On April 11, 2022, the Fixing Long-Term Care Act, 2021 (the Act) was proclaimed into force. See our articles highlighting the reforms proposed in the Act, considerations for long-term care home employers, changes imposed by the Phase 1 Regulations, and recent regulatory developments announced by the federal government.
On April 11, 2023, O. Reg. 66/23 came into force to amend the General regulation (O. Reg. 246/22) under the Act. This article summarizes the notable changes to the Regulations, and the key takeaways for long-term care home licensees.
Summary of notable changes
As introduced in O. Reg. 246/22, licensees originally had 12 months to comply with the new staffing qualifications set out in the Act or the regulation. O. Reg. 66/33 extends this provision by granting an additional six months to comply. As a result, licensees will now be required to terminate staff members who do not meet the applicable requirements under the Act and the regulations within 19 months of March 31, 2022.
Personal support workers
The Ministry has further clarified the qualifications for personal support workers (PSW). As of April 11, 2023, PSW’s must have completed a personal support worker program, and such program must meet the program requirements set by the Ministry of Colleges and Universities for an Ontario post-secondary institution or district school board to issue a PSW certificate.
Restorative care program
The qualification of the designated lead responsible for co-ordinating the home’s restorative care program has been clarified to require a post-secondary diploma, degree or certificate in recreation and leisure studies, kinesiology, therapeutic recreation or other related field from an Ontario post-secondary institution, or a post-secondary diploma, degree or certificate granted in another jurisdiction that, in the reasonable opinion of the licensee, is equivalent to a diploma, degree or certificate granted by an Ontario post-secondary institution.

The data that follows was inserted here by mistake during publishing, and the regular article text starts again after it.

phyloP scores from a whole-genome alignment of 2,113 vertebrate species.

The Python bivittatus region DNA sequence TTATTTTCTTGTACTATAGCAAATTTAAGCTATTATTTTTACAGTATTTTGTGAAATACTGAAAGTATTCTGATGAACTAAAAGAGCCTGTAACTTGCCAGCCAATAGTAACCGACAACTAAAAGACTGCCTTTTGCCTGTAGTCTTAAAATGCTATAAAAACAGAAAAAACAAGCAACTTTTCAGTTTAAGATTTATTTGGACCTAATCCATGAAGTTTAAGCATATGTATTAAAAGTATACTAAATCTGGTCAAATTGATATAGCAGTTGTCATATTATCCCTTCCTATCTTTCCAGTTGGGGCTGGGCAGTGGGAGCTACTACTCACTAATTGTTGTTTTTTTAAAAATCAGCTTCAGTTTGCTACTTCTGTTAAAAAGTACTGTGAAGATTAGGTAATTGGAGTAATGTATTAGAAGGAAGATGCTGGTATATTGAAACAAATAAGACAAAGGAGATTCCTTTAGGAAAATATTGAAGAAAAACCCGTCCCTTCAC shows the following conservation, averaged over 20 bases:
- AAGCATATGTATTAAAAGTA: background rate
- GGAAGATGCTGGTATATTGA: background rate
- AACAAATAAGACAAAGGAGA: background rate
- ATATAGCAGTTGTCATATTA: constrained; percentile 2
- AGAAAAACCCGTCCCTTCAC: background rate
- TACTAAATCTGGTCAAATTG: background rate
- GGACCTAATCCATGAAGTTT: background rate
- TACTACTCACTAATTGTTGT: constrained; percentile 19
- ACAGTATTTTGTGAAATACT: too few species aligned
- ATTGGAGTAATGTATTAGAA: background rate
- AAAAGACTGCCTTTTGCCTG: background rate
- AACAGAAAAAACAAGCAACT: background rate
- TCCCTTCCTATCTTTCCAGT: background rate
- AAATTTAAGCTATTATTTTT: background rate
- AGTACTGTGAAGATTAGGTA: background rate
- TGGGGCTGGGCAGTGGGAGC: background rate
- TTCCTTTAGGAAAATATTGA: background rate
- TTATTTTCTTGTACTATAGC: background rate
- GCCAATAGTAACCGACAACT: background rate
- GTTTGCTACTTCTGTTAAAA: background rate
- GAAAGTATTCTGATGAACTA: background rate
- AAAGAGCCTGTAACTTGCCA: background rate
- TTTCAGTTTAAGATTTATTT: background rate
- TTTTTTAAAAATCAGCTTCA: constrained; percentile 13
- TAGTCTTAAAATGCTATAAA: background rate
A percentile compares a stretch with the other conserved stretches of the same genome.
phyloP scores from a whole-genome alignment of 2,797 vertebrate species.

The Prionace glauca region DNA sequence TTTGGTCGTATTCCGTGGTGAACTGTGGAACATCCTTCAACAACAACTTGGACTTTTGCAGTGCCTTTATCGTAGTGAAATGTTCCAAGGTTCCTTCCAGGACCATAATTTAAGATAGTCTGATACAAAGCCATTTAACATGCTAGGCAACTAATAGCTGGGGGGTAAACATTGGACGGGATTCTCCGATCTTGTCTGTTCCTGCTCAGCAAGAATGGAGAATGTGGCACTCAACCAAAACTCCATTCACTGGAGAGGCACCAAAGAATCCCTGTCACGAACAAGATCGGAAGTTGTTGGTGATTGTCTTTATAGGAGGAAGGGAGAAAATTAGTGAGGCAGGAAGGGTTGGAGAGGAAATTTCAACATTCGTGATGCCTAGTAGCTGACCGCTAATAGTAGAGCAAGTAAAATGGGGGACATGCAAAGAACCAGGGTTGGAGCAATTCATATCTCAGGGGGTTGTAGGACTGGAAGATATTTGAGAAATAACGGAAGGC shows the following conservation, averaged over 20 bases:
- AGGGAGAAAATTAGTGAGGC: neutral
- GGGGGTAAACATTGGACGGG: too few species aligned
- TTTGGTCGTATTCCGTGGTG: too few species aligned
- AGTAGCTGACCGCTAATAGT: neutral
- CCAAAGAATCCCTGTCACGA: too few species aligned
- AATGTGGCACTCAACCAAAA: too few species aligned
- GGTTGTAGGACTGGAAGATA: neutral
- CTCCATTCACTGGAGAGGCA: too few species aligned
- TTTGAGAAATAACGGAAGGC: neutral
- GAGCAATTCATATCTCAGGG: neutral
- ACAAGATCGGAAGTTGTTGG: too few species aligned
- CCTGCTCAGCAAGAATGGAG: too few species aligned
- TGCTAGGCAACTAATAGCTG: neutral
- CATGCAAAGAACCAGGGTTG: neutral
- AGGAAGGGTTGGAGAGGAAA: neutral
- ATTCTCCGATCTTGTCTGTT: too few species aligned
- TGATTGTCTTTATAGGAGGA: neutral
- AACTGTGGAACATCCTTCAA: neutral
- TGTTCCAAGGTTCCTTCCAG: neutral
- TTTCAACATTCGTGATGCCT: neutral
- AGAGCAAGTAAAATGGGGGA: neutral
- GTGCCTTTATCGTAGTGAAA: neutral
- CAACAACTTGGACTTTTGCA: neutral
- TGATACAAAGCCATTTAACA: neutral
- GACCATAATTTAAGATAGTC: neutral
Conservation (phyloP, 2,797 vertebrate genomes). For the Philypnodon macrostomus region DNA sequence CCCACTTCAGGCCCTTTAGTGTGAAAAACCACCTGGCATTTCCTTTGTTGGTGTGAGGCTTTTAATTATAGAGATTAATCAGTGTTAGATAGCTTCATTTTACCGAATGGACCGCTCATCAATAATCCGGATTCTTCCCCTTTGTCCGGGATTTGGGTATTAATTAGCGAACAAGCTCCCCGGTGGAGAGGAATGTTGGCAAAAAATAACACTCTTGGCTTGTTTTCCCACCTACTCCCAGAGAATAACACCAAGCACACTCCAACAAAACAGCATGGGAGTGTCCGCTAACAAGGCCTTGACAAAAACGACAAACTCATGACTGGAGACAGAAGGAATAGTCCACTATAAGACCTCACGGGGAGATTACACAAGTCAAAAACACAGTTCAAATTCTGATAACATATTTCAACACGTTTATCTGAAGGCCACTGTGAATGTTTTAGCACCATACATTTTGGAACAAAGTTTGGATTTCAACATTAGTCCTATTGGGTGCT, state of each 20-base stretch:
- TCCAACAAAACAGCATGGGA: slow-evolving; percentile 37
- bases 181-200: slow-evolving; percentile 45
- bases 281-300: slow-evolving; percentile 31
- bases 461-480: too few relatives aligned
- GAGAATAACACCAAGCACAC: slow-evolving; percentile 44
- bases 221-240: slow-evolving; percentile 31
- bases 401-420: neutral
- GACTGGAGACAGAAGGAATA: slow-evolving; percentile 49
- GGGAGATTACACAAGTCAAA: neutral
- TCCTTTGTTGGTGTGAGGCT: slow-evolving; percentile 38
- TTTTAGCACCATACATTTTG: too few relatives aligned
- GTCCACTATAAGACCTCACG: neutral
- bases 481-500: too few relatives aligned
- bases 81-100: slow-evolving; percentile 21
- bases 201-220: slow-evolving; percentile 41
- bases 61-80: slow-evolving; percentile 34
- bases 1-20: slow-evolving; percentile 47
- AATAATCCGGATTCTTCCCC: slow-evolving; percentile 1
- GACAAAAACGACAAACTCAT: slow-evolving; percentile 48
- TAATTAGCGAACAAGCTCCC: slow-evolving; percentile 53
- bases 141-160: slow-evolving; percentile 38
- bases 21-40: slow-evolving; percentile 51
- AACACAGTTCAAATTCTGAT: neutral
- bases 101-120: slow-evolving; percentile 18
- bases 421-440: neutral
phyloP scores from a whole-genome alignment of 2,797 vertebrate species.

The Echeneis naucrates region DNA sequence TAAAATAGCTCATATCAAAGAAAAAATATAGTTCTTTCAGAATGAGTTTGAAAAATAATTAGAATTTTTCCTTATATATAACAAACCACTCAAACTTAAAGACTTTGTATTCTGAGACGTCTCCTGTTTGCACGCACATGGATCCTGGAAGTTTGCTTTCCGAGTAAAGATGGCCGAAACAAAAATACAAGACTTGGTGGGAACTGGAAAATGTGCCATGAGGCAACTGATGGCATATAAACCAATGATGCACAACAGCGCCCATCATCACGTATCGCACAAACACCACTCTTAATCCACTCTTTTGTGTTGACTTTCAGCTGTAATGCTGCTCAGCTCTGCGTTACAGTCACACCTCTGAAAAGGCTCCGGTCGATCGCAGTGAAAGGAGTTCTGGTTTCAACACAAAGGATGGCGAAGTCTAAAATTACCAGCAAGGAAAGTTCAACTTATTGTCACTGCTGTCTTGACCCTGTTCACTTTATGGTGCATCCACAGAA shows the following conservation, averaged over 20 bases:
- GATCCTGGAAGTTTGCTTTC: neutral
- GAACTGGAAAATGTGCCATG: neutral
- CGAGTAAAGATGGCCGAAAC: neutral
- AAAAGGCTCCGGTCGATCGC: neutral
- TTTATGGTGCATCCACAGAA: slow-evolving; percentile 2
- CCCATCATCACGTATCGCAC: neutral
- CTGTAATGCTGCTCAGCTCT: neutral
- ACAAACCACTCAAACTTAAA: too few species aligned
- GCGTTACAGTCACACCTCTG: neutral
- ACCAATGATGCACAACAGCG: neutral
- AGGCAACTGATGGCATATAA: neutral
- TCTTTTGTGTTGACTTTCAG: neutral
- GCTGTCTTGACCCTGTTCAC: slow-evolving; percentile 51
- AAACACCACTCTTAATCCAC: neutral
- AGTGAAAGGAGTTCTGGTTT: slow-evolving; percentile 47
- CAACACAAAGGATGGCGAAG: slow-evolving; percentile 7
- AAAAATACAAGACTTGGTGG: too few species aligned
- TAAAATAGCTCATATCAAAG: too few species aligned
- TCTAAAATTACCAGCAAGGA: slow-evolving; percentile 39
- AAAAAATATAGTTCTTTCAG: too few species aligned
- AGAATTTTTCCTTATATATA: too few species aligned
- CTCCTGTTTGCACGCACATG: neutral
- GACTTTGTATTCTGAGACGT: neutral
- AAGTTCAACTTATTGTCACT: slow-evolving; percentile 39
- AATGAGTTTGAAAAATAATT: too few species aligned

Recreational and social activities program
The qualifications of the designated lead for the recreational and social activities program have been updated to require the licensee to ensure that the designated lead has experience in a health care or other relevant setting; holds a post-secondary diploma, degree or certificate in recreation and leisure studies, therapeutic recreation, kinesiology, gerontology or other related field from an Ontario post-secondary institution, or in the licensee’s reasonable opinion, an equivalent diploma, degree or certificate granted in another jurisdiction. Despite these new requirements, the person employed as the designated lead for the recreational and social activities program before April 11, 2023, may continue in that role without meeting the new requirements if, in the reasonable opinion of the licensee, the person has the appropriate skills, knowledge and experience to continue in that position.
Licensees will be required to ensure that staff members providing recreational and social activities in a home also have a post-secondary diploma, degree or certificate in recreation and leisure studies, therapeutic recreation, kinesiology, gerontology or other related field from an Ontario post-secondary institution, or in the reasonable opinion of the licensee, an equivalent diploma, degree or certificate granted in another jurisdiction.
Housekeeping, laundry, maintenance
The designated lead for the housekeeping, laundry services and maintenance services is no longer required to have a post-secondary degree or diploma. Instead, licensees shall ensure that the designated lead for housekeeping, laundry services and maintenance services has the skills, knowledge and experience to perform the role, including knowledge of evidence-based practices, and experience in a managerial or supervisory capacity, or, in the reasonable opinion of the licensee, the appropriate skills, knowledge and experience to perform the duties required.